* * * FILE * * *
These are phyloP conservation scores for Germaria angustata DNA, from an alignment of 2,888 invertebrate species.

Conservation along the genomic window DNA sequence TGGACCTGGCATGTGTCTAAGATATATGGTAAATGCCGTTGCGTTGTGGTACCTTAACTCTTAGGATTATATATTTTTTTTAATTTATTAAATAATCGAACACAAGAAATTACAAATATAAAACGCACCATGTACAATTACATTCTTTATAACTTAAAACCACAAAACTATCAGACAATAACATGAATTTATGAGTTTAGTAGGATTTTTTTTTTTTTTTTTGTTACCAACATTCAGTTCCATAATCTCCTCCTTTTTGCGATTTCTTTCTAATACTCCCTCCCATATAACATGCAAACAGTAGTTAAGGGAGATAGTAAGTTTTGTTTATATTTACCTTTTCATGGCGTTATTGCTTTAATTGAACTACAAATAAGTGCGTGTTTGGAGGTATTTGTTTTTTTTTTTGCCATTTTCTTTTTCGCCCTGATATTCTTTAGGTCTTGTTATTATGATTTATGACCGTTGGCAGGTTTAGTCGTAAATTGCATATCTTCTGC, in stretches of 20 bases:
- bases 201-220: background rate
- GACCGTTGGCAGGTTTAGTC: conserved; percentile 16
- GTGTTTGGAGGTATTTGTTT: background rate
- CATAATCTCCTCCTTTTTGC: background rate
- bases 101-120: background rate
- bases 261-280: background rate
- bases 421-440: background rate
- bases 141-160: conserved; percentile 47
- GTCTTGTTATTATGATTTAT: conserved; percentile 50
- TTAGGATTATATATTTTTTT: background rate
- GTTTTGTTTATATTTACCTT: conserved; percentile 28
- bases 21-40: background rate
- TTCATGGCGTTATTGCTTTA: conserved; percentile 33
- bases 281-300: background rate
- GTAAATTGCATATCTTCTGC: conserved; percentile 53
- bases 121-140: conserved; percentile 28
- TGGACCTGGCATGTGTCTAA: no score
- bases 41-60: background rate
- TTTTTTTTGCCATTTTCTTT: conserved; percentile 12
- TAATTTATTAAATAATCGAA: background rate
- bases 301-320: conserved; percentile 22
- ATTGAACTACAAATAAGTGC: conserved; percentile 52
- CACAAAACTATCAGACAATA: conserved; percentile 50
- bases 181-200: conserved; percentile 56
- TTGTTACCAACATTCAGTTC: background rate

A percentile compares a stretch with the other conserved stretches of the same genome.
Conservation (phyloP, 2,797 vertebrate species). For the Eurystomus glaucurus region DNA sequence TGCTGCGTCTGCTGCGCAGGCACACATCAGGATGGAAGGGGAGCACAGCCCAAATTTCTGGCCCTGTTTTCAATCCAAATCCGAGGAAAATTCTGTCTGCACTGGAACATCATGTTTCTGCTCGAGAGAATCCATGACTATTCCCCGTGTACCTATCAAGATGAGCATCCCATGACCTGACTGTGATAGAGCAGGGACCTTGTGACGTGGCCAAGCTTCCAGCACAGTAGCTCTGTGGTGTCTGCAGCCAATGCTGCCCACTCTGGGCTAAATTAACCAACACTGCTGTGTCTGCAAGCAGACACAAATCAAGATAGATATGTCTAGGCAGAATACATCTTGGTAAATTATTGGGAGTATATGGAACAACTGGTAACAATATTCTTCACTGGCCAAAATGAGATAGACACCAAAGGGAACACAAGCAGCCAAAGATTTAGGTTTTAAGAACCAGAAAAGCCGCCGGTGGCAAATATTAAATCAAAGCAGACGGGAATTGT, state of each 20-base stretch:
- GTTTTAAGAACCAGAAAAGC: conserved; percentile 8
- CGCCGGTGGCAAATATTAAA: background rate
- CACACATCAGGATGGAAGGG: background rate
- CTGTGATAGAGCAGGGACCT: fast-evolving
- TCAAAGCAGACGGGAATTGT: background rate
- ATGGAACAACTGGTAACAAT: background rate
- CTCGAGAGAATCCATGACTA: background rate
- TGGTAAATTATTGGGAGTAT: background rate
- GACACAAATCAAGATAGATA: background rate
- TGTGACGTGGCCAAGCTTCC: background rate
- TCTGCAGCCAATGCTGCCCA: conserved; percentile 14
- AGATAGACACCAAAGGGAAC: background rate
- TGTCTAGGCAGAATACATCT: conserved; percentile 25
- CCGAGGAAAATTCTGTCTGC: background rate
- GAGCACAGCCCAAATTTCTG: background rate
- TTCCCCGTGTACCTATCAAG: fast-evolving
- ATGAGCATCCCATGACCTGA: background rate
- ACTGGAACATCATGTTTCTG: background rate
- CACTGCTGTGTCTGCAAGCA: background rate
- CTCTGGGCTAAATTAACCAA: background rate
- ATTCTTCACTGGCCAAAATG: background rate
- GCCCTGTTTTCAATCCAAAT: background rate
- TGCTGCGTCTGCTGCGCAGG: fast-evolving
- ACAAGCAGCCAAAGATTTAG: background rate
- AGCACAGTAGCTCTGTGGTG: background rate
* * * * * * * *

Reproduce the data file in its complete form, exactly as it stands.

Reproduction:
These are phyloP conservation scores for Germaria angustata DNA, from an alignment of 2,888 invertebrate species.

Conservation along the genomic window DNA sequence TGGACCTGGCATGTGTCTAAGATATATGGTAAATGCCGTTGCGTTGTGGTACCTTAACTCTTAGGATTATATATTTTTTTTAATTTATTAAATAATCGAACACAAGAAATTACAAATATAAAACGCACCATGTACAATTACATTCTTTATAACTTAAAACCACAAAACTATCAGACAATAACATGAATTTATGAGTTTAGTAGGATTTTTTTTTTTTTTTTTGTTACCAACATTCAGTTCCATAATCTCCTCCTTTTTGCGATTTCTTTCTAATACTCCCTCCCATATAACATGCAAACAGTAGTTAAGGGAGATAGTAAGTTTTGTTTATATTTACCTTTTCATGGCGTTATTGCTTTAATTGAACTACAAATAAGTGCGTGTTTGGAGGTATTTGTTTTTTTTTTTGCCATTTTCTTTTTCGCCCTGATATTCTTTAGGTCTTGTTATTATGATTTATGACCGTTGGCAGGTTTAGTCGTAAATTGCATATCTTCTGC, in stretches of 20 bases:
- bases 201-220: background rate
- GACCGTTGGCAGGTTTAGTC: conserved; percentile 16
- GTGTTTGGAGGTATTTGTTT: background rate
- CATAATCTCCTCCTTTTTGC: background rate
- bases 101-120: background rate
- bases 261-280: background rate
- bases 421-440: background rate
- bases 141-160: conserved; percentile 47
- GTCTTGTTATTATGATTTAT: conserved; percentile 50
- TTAGGATTATATATTTTTTT: background rate
- GTTTTGTTTATATTTACCTT: conserved; percentile 28
- bases 21-40: background rate
- TTCATGGCGTTATTGCTTTA: conserved; percentile 33
- bases 281-300: background rate
- GTAAATTGCATATCTTCTGC: conserved; percentile 53
- bases 121-140: conserved; percentile 28
- TGGACCTGGCATGTGTCTAA: no score
- bases 41-60: background rate
- TTTTTTTTGCCATTTTCTTT: conserved; percentile 12
- TAATTTATTAAATAATCGAA: background rate
- bases 301-320: conserved; percentile 22
- ATTGAACTACAAATAAGTGC: conserved; percentile 52
- CACAAAACTATCAGACAATA: conserved; percentile 50
- bases 181-200: conserved; percentile 56
- TTGTTACCAACATTCAGTTC: background rate

A percentile compares a stretch with the other conserved stretches of the same genome.
Conservation (phyloP, 2,797 vertebrate species). For the Eurystomus glaucurus region DNA sequence TGCTGCGTCTGCTGCGCAGGCACACATCAGGATGGAAGGGGAGCACAGCCCAAATTTCTGGCCCTGTTTTCAATCCAAATCCGAGGAAAATTCTGTCTGCACTGGAACATCATGTTTCTGCTCGAGAGAATCCATGACTATTCCCCGTGTACCTATCAAGATGAGCATCCCATGACCTGACTGTGATAGAGCAGGGACCTTGTGACGTGGCCAAGCTTCCAGCACAGTAGCTCTGTGGTGTCTGCAGCCAATGCTGCCCACTCTGGGCTAAATTAACCAACACTGCTGTGTCTGCAAGCAGACACAAATCAAGATAGATATGTCTAGGCAGAATACATCTTGGTAAATTATTGGGAGTATATGGAACAACTGGTAACAATATTCTTCACTGGCCAAAATGAGATAGACACCAAAGGGAACACAAGCAGCCAAAGATTTAGGTTTTAAGAACCAGAAAAGCCGCCGGTGGCAAATATTAAATCAAAGCAGACGGGAATTGT, state of each 20-base stretch:
- GTTTTAAGAACCAGAAAAGC: conserved; percentile 8
- CGCCGGTGGCAAATATTAAA: background rate
- CACACATCAGGATGGAAGGG: background rate
- CTGTGATAGAGCAGGGACCT: fast-evolving
- TCAAAGCAGACGGGAATTGT: background rate
- ATGGAACAACTGGTAACAAT: background rate
- CTCGAGAGAATCCATGACTA: background rate
- TGGTAAATTATTGGGAGTAT: background rate
- GACACAAATCAAGATAGATA: background rate
- TGTGACGTGGCCAAGCTTCC: background rate
- TCTGCAGCCAATGCTGCCCA: conserved; percentile 14
- AGATAGACACCAAAGGGAAC: background rate
- TGTCTAGGCAGAATACATCT: conserved; percentile 25
- CCGAGGAAAATTCTGTCTGC: background rate
- GAGCACAGCCCAAATTTCTG: background rate
- TTCCCCGTGTACCTATCAAG: fast-evolving
- ATGAGCATCCCATGACCTGA: background rate
- ACTGGAACATCATGTTTCTG: background rate
- CACTGCTGTGTCTGCAAGCA: background rate
- CTCTGGGCTAAATTAACCAA: background rate
- ATTCTTCACTGGCCAAAATG: background rate
- GCCCTGTTTTCAATCCAAAT: background rate
- TGCTGCGTCTGCTGCGCAGG: fast-evolving
- ACAAGCAGCCAAAGATTTAG: background rate
- AGCACAGTAGCTCTGTGGTG: background rate